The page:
Whether or not Carmine Pariente will share Simon Wessely's preference for psychological explanations of fatigue remains to be seen. However, unlike Wessely, Pariente is Biological Pyschiatrist and by inclination biological psychiatrists tend to prefer biological explanations for things.
 

Dolphin

Senior Member
Messages
17,555
Likes
28,242
Thanks oceanblue for researching it.

Small point:

second, Carmine Pariente is a psychologist from the Institute of Pschiatry, Kings College London, making him a stablemate of Simon Wessely, which understandably causes some suspicion.
He's a psychiatrist i.e. a qualified medical doctor who has gone on to specialise in psychiatry.

--
Another (small) point in its favour is that some ME/CFS clinicians such as Dr. John Chia have used the therapy [interferon-alpha] so its useful to know as much as possible about the treatment's effects.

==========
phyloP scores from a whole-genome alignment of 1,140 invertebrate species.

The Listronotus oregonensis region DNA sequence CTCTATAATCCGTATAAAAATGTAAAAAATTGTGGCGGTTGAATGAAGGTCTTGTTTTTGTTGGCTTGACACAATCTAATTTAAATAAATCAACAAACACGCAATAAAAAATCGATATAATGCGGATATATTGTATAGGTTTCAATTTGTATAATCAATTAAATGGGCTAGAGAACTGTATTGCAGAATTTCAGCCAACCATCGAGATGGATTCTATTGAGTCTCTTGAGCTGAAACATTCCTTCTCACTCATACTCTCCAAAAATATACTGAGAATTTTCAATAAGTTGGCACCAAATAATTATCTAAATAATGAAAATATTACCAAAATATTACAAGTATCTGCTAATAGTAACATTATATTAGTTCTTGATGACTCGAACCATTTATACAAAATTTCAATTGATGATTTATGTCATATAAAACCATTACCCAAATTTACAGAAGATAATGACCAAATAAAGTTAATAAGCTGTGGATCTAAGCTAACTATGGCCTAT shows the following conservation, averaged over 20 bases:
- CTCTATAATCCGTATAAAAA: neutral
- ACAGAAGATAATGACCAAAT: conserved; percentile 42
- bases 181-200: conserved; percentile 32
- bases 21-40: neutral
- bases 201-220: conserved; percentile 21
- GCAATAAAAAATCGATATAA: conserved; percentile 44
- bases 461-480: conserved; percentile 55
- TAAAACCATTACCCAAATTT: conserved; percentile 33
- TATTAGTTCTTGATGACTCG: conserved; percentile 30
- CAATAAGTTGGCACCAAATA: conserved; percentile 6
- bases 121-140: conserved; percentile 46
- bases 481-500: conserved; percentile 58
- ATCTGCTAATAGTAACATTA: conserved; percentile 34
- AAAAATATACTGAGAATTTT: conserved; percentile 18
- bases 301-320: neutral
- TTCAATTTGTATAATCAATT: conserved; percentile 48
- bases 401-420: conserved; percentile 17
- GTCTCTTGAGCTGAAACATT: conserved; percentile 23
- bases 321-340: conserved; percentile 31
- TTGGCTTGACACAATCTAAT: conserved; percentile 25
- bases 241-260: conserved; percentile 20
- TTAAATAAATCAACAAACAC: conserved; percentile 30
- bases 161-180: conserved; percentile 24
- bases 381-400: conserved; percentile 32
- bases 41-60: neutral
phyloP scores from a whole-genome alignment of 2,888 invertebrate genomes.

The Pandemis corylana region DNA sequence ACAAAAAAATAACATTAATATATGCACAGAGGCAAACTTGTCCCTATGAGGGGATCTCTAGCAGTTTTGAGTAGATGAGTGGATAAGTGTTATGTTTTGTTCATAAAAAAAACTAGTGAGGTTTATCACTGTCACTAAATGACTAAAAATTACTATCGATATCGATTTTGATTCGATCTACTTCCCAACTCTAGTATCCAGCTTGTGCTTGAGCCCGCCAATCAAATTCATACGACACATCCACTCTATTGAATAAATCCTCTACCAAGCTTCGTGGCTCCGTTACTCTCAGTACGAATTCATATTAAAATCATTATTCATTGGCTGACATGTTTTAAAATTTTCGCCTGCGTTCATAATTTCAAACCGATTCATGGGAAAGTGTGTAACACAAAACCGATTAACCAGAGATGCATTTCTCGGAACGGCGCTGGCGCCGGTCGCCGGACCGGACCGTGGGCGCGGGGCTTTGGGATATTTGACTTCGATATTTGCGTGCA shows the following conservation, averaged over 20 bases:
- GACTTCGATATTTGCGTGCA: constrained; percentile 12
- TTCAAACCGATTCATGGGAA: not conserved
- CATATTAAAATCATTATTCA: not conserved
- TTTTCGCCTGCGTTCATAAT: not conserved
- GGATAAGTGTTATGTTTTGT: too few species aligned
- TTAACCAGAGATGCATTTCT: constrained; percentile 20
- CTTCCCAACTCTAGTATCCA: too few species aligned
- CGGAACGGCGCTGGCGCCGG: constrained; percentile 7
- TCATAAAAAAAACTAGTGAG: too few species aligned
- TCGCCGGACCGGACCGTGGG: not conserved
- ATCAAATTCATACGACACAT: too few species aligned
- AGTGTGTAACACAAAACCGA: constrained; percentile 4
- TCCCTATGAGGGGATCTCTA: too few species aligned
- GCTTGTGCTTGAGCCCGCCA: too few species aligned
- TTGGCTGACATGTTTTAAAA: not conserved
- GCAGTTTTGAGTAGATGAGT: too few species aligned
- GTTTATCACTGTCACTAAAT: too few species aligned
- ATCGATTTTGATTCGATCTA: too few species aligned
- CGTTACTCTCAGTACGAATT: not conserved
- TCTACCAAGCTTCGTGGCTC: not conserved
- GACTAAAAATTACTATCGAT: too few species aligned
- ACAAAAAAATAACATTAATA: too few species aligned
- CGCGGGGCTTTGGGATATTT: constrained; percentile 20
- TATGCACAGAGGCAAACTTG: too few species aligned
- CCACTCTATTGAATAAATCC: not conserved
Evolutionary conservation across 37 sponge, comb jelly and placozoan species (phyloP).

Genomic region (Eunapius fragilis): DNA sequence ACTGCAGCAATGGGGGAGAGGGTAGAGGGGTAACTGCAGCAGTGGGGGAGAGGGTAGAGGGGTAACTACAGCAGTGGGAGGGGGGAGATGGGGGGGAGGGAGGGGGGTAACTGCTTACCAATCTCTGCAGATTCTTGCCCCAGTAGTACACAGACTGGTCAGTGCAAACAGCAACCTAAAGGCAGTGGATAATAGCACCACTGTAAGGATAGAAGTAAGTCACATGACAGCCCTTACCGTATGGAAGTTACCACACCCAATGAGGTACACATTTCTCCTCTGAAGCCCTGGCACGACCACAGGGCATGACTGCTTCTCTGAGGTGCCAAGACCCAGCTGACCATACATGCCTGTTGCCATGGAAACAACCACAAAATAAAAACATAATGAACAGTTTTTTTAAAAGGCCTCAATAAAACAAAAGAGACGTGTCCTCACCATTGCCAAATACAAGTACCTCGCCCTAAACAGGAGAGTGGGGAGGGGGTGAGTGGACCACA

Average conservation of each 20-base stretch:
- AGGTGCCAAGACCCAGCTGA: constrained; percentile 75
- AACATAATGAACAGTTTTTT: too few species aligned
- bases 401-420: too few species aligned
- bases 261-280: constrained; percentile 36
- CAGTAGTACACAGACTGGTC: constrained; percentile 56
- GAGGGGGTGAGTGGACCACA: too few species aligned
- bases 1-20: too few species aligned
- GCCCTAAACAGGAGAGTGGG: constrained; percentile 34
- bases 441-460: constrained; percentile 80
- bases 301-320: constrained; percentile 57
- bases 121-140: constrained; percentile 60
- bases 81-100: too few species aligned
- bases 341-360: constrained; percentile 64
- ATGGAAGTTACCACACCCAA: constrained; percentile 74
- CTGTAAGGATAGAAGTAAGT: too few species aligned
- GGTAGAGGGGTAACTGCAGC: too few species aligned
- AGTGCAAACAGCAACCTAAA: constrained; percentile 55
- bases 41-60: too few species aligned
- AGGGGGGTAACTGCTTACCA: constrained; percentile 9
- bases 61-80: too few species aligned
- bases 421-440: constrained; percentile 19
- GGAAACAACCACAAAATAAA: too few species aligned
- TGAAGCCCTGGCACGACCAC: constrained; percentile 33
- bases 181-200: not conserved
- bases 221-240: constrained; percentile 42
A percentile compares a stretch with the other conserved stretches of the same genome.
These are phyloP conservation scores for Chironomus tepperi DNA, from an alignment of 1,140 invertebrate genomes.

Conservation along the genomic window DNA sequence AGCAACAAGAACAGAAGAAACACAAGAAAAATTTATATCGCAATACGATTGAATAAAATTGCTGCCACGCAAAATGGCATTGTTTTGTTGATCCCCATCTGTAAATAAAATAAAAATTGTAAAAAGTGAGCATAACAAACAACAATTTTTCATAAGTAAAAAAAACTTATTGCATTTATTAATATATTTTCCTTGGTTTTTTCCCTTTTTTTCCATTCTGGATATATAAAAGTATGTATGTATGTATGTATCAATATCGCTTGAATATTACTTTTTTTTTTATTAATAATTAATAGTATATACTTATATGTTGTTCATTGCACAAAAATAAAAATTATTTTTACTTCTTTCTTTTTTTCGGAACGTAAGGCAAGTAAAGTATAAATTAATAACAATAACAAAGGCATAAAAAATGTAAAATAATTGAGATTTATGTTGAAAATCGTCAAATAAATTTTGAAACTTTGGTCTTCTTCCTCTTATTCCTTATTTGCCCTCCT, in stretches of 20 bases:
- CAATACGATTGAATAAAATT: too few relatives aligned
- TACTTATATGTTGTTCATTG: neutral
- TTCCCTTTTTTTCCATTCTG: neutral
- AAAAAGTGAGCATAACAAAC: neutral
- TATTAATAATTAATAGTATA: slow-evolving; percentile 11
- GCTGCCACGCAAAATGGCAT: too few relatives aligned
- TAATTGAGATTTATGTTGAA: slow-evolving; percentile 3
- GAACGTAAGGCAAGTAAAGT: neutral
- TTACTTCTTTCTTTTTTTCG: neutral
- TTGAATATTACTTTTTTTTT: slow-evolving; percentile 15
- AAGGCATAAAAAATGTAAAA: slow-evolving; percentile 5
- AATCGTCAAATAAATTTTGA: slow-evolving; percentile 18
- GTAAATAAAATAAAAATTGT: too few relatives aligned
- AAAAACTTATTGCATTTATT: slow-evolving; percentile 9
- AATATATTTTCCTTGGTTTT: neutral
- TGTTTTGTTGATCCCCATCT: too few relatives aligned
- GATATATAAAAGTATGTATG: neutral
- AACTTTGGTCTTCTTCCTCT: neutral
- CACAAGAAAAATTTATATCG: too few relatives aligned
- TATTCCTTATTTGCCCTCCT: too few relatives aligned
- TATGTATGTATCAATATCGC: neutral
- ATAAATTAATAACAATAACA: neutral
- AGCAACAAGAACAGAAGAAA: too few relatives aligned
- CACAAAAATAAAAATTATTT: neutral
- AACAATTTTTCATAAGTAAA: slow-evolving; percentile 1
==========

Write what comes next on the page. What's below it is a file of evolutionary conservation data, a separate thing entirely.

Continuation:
Enid

Senior Member
Messages
3,309
Likes
866
Location
UK
Is this psychiatry moving into the world of biology - well what do you know - there's some hope for all !

(All psychiatrists are qualified Docs first - not specialists in medical fields so much to learn and rant I've seen too many ill caught up in their mumbo jumbo)
 

Dolphin

Senior Member
Messages
17,555
Likes
28,242
Link to free full text of Wessely and Pariante Hep C study

Wessely S, Pariante C. Fatigue, depression and chronic hepatitis C infection. Psychological Medicine 2002: 32: 1-10.
is available for free at:
hxxp://simonwessely.com/Downloads/Publications/CFS/142.pdf
 
Messages
1,383
Likes
362
Location
UK